100% FD, 100% Crit on 50% Crit Resist => 3A
100% FD, 0% Crit on 50% Crit Resist => 2A
0% FD, 100% Crit on 50% Crit Resist => 1.5A
0% FD, 0% Crit on 50% Crit Resist => A
FD’s effectiveness is absolute, while other multipliers often have to contend with resistance or other issues. (Buff/debuff removal and expiry, ice stacking not permanent etc.)
And finally, FD gives an extra multiplier for you to amplify your damage upon, compared to if you have 0 FD.
P.S. Building FD has one more advantage – if it gives equivalent damage compared to a non-FD option, you can enjoy a HIGHER % increase at lower level nests (particularly the HC nest of a previous level cap)
P.P.S FD and Crit are not comparable. The critical % chance DEPENDS ON YOUR OWN LEVEL. FD% DEPENDS ON THE TARGET’s LEVEL.
Sources of FD
Gear set bonuses
Accessory set bonuses
Generally, these are the sources of FD you should obtain in order of common sense/resources expended. The generic nest set FD bonus is practically a given. Accessories wise, FD accessories are not always the best option for every class – refer to class guides / do your own calculations for gain/loss. The dark lair related titles give FD. (but they take more time and effort to obtain) Cash items (CDN only) are the next consideration – you might get lucky with free eggs from Shanda events, or occasions where they release the tuangou for the 3 set. Using plates (the default FD plate aside) is the most expensive options if you want to use A plates. B plates are actually a very viable option for building FD, the stat loss is not that huge, and you might not even NEED those stats, while FD is a guaranteed boost. I wouldn’t say everyone should build FD with B plates, but for DPS classes that require FD, do your own calculations and consider it.
How should one build FD?
The real question to ask is, is the benefit worth the cost/sacrifice? If you have determined that it is, there are 3 cases for building FD that one can consider
1. Stack FD at all costs
This is quite a common approach, and not very recommended by me. Without proper calculation, one can easily be sacrificing too much (in the form of gain from other multipliers) for the sake of building FD alone. This is not necessarily wrong, but I highly suggest that this is attempted only when you are SURE you can max your FD (consider it as a project of sorts)
2. Build FD only at the very end
Basically, ignore FD considerations up till the point you have completed a character that is “optimal” without FD, to the point that pushing any other stat further will be worse off/no gain compared to gaining FD. The disadvantage of this approach is that the overall cost can be quite high, since a massive gear overhaul might be required if you intend to stack FD to high levels. The benefit is that it will be much more simpler to directly compare % increase/loss when considering how to balance multipliers, and has a more flexible gearing process. If at any point you stop, you would still have a character at an “optimal” level of FD compared to what you had before. People who follow this method usually only plan on having a small amount of FD, and can choose to abandon it easier for non damage considerations / better options (such as S grade over A grade gear)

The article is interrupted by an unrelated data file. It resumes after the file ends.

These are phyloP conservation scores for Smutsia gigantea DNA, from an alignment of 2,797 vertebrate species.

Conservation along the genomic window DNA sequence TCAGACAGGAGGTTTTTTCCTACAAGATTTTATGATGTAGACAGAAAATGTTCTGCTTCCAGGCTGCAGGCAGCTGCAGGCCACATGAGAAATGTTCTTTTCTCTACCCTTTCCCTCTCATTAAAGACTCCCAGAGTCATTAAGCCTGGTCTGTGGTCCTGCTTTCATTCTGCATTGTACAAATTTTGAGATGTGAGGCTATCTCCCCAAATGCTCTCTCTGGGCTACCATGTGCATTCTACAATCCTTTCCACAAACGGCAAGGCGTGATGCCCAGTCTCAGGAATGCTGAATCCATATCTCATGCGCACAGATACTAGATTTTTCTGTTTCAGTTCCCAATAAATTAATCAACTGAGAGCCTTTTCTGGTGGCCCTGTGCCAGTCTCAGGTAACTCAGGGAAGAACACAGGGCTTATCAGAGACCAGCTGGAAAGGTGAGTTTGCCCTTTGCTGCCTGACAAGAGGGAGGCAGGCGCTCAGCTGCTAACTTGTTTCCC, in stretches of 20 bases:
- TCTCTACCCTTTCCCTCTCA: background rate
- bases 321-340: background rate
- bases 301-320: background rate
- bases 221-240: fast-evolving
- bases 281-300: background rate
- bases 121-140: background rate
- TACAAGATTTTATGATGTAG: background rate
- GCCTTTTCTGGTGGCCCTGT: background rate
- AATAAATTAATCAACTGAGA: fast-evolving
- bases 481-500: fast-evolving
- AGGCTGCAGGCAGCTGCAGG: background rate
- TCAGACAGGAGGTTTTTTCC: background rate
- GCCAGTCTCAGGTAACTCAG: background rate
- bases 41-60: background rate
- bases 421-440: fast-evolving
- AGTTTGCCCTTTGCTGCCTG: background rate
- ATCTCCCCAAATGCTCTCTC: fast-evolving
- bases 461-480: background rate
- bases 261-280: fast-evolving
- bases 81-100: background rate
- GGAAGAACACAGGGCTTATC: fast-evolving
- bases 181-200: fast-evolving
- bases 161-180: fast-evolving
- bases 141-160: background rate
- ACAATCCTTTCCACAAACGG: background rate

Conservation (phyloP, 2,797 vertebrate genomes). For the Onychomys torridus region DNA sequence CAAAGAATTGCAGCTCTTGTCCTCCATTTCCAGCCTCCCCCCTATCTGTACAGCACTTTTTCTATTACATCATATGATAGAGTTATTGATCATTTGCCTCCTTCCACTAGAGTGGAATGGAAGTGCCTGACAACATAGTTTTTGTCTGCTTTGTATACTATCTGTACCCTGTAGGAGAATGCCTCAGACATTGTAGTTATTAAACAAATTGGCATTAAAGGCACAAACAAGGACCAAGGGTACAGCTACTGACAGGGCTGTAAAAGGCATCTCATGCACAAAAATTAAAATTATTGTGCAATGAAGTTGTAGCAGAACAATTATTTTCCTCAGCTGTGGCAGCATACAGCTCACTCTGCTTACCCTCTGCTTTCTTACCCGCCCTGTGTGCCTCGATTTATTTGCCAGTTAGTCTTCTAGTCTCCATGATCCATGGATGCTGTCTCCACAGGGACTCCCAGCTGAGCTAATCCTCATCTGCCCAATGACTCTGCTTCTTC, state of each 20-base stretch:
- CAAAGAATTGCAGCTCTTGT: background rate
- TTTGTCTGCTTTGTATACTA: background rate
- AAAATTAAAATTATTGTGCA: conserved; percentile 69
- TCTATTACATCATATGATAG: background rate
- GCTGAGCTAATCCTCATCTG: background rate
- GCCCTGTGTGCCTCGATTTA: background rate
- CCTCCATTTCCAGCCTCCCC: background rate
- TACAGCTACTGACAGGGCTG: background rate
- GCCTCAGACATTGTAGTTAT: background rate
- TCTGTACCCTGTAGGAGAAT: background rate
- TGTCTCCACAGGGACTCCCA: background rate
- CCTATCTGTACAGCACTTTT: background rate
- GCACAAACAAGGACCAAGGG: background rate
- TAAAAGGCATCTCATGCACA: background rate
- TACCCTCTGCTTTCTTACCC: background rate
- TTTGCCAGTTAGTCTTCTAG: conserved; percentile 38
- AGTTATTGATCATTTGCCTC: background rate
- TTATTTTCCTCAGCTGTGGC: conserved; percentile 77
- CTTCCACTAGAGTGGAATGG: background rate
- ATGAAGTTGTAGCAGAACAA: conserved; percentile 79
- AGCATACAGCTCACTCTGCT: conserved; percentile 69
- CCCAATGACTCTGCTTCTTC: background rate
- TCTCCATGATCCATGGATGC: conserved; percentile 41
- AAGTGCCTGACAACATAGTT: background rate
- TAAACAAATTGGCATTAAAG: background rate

3. The pro method
People who know exactly how and why to build FD. This process involves a lot of planning and calculations, extremely suitable for those who are keen to optimize their damage at every stage of the game. If you study FD and try building a character with it, you will know exactly how this goes ^^
The cons of FD
Cost is of course the main obstacle in the procuring of FD. It is not the only reason not to get FD though.
Firstly, let us take a look at the FD multiplier (1 + % FD + % plate + % buff)
1 – Original skill damage
+% FD (the FD% in your status window)
+% plate (skill plates crafted with +20% damage option)
+% buff (non-exhaustive list includes Magical Breeze, Cheating Point)
There is NO cap to the FD multiplier with the exclusion of the second factor. The maximum damage increase for the second factor is 100%, based on the target’s level. Unfortunately for FD, plates and buffs are constant %, leading to the law of diminishing returns once again (i.e. diluted gains from FD)
(Yes, plates don’t directly add to the skill damage, but instead does it’s amplification through FD. This means that you only get +20% to your skill damage if you have 0 FD, and no FD related buffs)
If you have 0 FD, the % damage increase from a DMG plate is 20/(100+0) = 20%
If you have 50% FD, the % damage increase from a DMG plate is 20/(100+50) = 13.33%
If you have 100% FD, the % damage increase from a DMG plate is 20/(100+100) = 10%
For an Artillery for example, when we count in the Magical Breeze buff (Level 3)-
If you have 100% FD, the % damage increase from a DMG plate is 20/(100+100+15) = 9.3%
In other words, for classes with built in FD buffs, and make heavy use of their DMG plates, FD’s gain is LESS IMPACTFUL on them COMPARED to classes which does not have those buffs/have high usage of DMG plates. This does not mean not to build FD, it is simply an understanding that the gain is lesser comparatively. This understanding is important as it means that the POSSIBILITY of ALTERNATIVE options (aside from stacking FD) to catch up/overtake the potential damage increase from stacking FD is more likely to occur.